We Will Soon Have Sentient Sex Robots. Will They Be Able To Consent?
This is the second article in a two-part series about how humanoid robots may change how human society understands sex and sexuality.
The world is only now beginning to grapple with the many nuances of sexual consent on a large scale due to feminist movements like #MeToo. But, with futurists predicting meaningful relationships with sentient robots within a matter of decades, we might have to quickly progress to even more nuanced discussions around consent.
The $30 billion sex industry, obviously for-profit, is geared to creating more hyper-realistic, intelligent robot companions for their top audience — cis-straight men — in the years to come. . As robots get more sophisticated AI, they will gain independent decision-making skills that will give them a specific legal status as electronic persons, according to a 2016 draft resolution put forth by the European Union Parliament. The draft said, “The more autonomous robots are, the less they can be considered simple tools in the hands of other actors … As a consequence, it becomes more and more urgent to address the fundamental question of whether robots should possess a legal status.” When included as citizens and part of a civil society — like Sophia the robot, who received citizenship from Saudi Arabia in 2017 — such electronic persons or robots cannot be used for non-consensual sex without raising ethical, moral, and legal questions.
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In Artificial Intelligence and Law, ethicists Lily Frank and Sven Nyholm write, “The legal community should make it very clear that any member of the legal community who enjoys the status of personhood needs to give his, her, their, or its consent before any sexual acts are performed on them. It cannot be that the legal community does anything that can be construed as condoning what is sometimes called ‘rape-culture,’ i.e., a mindset by which non-consensual sex is normalized or otherwise implicitly or explicitly approved of largely as a result sexist attitudes, institutions, and patterns of behavior.”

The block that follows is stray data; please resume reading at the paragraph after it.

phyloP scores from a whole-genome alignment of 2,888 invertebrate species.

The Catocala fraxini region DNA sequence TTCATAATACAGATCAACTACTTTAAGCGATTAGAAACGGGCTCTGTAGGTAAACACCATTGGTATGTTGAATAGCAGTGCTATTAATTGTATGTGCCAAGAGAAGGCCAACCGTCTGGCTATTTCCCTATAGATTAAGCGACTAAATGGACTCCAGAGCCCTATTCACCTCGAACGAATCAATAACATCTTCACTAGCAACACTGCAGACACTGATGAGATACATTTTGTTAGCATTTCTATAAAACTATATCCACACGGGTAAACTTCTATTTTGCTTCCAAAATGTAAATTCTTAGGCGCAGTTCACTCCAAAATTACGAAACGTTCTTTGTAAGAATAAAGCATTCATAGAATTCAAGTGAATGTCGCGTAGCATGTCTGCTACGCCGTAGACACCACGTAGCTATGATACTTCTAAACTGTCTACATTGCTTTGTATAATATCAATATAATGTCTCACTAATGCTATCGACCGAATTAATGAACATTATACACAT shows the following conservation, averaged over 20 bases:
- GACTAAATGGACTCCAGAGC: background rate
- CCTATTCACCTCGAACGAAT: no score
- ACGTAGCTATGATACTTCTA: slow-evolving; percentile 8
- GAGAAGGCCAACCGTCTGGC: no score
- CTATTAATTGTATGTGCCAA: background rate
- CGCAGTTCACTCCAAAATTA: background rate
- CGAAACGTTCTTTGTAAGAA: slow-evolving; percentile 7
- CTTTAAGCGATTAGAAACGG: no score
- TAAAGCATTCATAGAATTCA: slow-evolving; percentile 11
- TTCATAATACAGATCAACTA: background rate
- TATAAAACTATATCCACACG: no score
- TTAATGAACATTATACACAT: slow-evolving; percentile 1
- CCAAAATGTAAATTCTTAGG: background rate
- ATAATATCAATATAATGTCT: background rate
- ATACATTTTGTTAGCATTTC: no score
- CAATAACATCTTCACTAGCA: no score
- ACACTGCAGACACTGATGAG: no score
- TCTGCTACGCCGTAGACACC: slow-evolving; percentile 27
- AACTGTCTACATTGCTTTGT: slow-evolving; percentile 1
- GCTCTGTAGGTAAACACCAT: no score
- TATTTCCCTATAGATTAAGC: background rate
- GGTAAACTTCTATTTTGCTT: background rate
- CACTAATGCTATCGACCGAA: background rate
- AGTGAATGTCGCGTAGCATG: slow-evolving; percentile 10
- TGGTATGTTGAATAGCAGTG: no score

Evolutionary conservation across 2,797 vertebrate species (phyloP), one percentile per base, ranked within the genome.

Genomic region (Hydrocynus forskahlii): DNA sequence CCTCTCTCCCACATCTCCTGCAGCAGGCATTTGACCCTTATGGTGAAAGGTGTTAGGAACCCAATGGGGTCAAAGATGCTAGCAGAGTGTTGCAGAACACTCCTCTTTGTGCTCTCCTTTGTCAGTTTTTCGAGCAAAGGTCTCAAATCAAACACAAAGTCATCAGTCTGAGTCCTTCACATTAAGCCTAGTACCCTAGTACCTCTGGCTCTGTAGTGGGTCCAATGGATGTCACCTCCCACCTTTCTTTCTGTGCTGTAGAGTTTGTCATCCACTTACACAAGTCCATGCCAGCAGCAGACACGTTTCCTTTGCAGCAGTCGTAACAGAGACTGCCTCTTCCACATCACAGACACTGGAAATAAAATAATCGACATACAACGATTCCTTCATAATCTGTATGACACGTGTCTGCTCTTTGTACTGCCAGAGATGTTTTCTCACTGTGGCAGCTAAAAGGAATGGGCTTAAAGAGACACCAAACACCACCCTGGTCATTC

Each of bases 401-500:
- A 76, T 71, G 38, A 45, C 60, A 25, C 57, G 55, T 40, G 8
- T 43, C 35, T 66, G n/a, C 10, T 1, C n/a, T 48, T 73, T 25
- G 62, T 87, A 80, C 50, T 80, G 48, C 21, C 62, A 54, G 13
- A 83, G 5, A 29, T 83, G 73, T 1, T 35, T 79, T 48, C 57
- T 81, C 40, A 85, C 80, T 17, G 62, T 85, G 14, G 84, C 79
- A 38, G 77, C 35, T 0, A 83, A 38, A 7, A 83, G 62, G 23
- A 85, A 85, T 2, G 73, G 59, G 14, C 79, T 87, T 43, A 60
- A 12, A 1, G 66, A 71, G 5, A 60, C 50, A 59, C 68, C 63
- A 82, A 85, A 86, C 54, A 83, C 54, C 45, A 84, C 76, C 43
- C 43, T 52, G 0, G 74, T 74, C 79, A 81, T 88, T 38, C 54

Sex robots that can give and withdraw consent already exist, but the models of consent utilized are a work-in-progress. This is mainly because, as of now, sex robots can only simulate consent, rather than actively give consent. It is imperative to note that meaningful consent is possible only if robots achieve independent decision-making skills — a possibility many policymakers and researchers believe is only a few decades away. A California-based cult group UNICULT started a fundraiser for a sex robot brothel that allows customers to only have intercourse with robots after they’d used a relevant app to converse with them enough. The robots would always consent to sex after the points were earned, so the consent model in question only put forth an illusion of choice. Another sex-robot creator named Sergi Santos made Samantha, a sex-robot who can say “no” and activate “dummy mode,” becoming lifeless if she is touched aggressively, bored, or tired. The problem here is that this doesn’t stop the person who owns the robot from raping the robot.